The Face of Expression 2

In Your Face

Poetry - General
281 Pages
Reviewed on 05/29/2020
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    Book Review

Reviewed by Ruffina Oserio for Readers' Favorite

The Face of Expression 2: In Your Face by Aaron Woodson is a collection of poetry, ideas, and musings written in a style that is deceptively simple, and in a voice that is masked by naivety, but it is profound and thought-provoking. The reader is immediately pulled in by the childlike voice that addresses a mother, “the Black Queen,” and as they move from page to page, they begin to feel the different emotions of the persona. At times it reads like journal entries, written in a pensive tone. Aaron Woodson’s poetry is divided into four parts: life and military, romance, God and self-improvement, emcee battles, and the author explores his roots, his relationships, his love, his connection with himself, and the exuberant joy of just being alive.

It is interesting how the author explores his roots and the strong images he provides of his background. It is both intimate and universal, exploring the hidden joys of a black boy in a racial environment, yet it highlights the beauty of life, the hidden joy of a connection with God, and the enterprise of personal growth. It is exalting and filled with hope: “I got something called Black Boy Joy! I wake up every day feeling blessed. I thank God for giving me another chance to see a new day.” Aaron Woodson’s writing is entertaining but it challenges the reader to shift their perspective on life and to see the gift in each day, each experience, each encounter, and each breath they take. The Face of Expression 2: In Your Face is a gorgeous compilation that unveils the face of the author and makes for a great read for fans of rap music.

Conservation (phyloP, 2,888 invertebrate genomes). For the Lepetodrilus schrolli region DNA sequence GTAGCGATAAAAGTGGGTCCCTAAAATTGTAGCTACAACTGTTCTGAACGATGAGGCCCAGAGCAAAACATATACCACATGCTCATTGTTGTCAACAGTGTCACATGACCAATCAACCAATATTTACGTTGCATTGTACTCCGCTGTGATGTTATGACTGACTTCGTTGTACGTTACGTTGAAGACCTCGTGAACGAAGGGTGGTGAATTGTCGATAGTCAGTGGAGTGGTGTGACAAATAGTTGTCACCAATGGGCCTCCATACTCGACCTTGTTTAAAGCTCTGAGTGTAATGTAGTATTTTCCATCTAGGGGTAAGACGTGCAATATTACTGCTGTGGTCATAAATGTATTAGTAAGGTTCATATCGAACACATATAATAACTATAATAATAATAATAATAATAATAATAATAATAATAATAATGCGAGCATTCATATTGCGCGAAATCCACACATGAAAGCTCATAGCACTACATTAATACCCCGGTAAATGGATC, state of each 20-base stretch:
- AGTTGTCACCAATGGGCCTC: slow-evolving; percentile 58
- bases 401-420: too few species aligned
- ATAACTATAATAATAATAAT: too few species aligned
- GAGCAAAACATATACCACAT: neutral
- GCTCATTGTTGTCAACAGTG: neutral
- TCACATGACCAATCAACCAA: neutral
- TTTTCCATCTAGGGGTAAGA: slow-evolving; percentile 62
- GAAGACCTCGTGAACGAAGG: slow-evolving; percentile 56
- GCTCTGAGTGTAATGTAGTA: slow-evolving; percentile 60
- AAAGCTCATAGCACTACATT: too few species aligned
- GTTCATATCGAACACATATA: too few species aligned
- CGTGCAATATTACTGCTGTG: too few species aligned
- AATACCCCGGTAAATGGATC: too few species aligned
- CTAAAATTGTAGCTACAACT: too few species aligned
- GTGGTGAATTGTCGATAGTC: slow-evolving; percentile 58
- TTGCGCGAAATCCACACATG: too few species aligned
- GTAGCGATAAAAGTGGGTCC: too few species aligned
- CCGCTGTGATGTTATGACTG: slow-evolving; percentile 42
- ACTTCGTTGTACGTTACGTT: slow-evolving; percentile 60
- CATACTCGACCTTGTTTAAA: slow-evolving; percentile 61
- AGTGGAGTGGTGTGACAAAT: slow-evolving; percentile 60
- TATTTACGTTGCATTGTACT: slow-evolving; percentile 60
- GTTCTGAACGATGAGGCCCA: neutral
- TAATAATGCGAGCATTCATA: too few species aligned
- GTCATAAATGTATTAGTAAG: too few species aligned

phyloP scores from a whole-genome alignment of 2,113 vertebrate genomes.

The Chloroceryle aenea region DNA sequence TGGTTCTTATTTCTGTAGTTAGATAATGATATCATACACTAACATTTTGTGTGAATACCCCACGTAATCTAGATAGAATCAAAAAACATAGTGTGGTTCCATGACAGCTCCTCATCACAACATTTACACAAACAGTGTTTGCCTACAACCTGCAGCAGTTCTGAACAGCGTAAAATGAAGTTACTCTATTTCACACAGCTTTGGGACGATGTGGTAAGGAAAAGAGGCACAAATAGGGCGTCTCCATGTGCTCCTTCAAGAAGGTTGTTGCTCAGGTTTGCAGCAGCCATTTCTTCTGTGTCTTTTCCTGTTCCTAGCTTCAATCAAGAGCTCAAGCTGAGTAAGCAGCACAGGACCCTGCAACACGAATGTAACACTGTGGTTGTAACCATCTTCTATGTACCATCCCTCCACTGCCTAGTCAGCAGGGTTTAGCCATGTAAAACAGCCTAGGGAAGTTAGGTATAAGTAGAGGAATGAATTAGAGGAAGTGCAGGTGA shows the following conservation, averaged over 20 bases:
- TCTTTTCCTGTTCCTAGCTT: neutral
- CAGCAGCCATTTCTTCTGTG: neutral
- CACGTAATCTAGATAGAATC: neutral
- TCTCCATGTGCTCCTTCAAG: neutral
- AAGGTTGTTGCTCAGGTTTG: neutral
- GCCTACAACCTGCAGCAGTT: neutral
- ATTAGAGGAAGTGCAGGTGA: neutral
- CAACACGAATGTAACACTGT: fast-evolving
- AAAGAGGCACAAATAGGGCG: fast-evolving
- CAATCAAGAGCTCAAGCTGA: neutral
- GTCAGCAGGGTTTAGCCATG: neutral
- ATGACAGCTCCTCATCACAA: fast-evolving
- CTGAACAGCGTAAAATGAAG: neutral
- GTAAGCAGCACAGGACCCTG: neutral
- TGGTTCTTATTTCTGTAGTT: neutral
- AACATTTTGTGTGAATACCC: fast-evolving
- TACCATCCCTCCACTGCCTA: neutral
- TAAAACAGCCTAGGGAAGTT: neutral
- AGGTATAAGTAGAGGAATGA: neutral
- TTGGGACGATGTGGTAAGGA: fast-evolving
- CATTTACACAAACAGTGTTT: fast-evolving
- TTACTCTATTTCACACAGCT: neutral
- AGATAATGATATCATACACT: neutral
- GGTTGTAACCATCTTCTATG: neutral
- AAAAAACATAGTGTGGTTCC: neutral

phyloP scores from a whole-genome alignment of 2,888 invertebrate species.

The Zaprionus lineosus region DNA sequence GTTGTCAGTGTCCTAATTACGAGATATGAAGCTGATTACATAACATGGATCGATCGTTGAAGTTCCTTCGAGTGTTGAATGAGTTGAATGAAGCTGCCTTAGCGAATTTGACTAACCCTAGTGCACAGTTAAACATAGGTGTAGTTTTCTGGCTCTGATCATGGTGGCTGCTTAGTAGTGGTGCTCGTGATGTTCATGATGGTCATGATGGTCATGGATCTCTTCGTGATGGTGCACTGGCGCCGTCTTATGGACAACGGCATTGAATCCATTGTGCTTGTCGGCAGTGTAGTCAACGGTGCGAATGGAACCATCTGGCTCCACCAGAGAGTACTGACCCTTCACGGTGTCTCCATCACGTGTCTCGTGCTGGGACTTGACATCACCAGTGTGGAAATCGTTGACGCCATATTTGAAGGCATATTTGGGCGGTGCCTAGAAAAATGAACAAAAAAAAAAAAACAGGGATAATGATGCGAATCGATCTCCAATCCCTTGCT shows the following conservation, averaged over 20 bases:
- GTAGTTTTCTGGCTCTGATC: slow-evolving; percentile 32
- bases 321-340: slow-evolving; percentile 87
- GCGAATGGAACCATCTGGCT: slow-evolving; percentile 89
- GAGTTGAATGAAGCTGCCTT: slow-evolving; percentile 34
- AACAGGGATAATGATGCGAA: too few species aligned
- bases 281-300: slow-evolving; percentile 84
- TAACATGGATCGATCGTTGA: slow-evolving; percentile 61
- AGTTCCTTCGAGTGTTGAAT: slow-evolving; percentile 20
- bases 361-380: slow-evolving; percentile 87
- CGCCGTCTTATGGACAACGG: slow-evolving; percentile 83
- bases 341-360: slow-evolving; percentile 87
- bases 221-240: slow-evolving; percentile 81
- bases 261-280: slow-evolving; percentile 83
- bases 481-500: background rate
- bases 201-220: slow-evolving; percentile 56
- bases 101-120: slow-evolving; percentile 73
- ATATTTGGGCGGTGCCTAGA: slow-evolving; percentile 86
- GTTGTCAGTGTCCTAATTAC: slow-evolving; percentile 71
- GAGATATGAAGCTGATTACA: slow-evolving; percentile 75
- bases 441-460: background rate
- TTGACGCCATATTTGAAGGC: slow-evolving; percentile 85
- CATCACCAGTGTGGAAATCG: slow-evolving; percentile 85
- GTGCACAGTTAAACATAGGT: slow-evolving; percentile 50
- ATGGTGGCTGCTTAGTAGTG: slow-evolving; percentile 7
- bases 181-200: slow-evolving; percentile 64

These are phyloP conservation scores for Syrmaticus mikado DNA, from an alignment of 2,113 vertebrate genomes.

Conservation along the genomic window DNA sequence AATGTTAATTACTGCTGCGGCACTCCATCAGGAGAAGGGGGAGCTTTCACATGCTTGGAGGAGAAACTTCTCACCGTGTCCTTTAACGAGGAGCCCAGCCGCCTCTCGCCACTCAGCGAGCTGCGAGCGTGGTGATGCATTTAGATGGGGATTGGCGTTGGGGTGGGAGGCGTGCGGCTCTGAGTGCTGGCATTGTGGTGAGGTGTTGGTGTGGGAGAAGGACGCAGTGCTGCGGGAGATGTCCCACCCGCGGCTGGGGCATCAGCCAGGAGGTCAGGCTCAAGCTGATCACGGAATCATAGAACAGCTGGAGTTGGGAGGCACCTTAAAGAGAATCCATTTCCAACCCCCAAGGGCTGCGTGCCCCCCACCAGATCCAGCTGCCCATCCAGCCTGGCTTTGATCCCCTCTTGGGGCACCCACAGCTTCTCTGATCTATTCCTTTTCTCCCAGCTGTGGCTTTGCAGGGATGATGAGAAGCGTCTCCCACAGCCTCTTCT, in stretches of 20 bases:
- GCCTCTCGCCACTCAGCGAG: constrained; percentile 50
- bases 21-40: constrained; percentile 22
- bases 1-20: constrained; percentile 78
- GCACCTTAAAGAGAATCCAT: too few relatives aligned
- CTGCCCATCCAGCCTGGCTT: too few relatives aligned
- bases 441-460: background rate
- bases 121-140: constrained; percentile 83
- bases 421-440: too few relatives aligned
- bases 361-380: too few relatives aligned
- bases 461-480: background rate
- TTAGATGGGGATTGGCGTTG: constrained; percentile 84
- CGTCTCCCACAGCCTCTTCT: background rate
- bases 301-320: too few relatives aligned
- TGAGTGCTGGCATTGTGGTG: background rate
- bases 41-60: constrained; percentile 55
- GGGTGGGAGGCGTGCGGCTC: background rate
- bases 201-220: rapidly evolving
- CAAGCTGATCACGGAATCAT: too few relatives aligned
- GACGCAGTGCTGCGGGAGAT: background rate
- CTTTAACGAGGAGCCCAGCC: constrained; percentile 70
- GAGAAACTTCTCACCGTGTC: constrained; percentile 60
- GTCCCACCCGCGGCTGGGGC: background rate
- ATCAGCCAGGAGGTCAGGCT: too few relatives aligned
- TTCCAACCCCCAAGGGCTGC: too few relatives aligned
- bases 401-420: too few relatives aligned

K.C. Finn

The Face of Expression 2: In Your Face is a work of non-fiction which takes the form of a poetry collection, and it was composed and arranged by author Aaron Woodson. With some minimal sexual references and the occasional use of explicit language, this free and expressive volume documents the deepest feelings of its author. From comedy moments and triumphs in love through to deep tragedy, social issues, and explorations of grief and loss, there is truly something for everyone to relate to amongst these pages. The volume also explores in some detail the military career and experiences of the author.

Author Aaron Woodson sets out with a mission to create a universal and unifying message in his poetry that can inspire people from all walks of life, and I believe he has definitely achieved that in this well organized and well-composed collection of verse. The diversity of experience and expression within the different topics ensures that we really get to know Woodson as a human soul, taking parts of him with us and relating them to our own lives. Beyond this, the poetic quality of the writing is very skilled, and Woodson chooses his lexis and imagery well to craft strong expressions and ideas. I was particularly moved by the exploration of self-awareness and improvement in that area, which was indeed eye-opening and made me think about my own thoughts and actions. Overall, The Face of Expression 2: In Your Face is a work that is sure to appeal to poetry fans everywhere who are seeking enlightenment and inspiration.

Tammy Ruggles

The Face of Expression 2: In Your Face by Aaron Woodson is a book of intelligent, poetic writing sure to lift your spirits. Part poetry, part essay, part memoir, the writer tells of his struggles in clearly defined "chapters" of poetic passages, from birth to family bonds, military service, and life-changing events that I won't spoil here. Each free-verse poem can be taken as a cathartic release for the author, but it goes beyond this. It can also inspire and be a cathartic release for you as well. The language is honest and endearing, defining, and explains one man's black experience in striving to be proud, accomplished and determined in life's walk and challenges. But more than this, the book as a whole is a journey of faith and relationship to Jesus Christ.

Especially touching are phrases like those found in "88 Keys" (Tribute to Granny aka Mrs. Fannie Wallace): "You deserve flowers and so much more. I really hope you can smell them now. Your life was a sweet fragrance to the world". The poem goes on to say that whenever he sees a piano, he thinks of this dear woman that made such an impression on his life and walk in faith. "You were eighty- eight years old. The piano has eighty-eight keys." There are touches of poignancy in Woodson's lines that will stay with you, and this is what good writing does. If poetry hasn't moved you in a while, give The Face of Expression 2: In Your Face by Aaron Woodson a chance, and it could very well be the most moving collection you've read in years.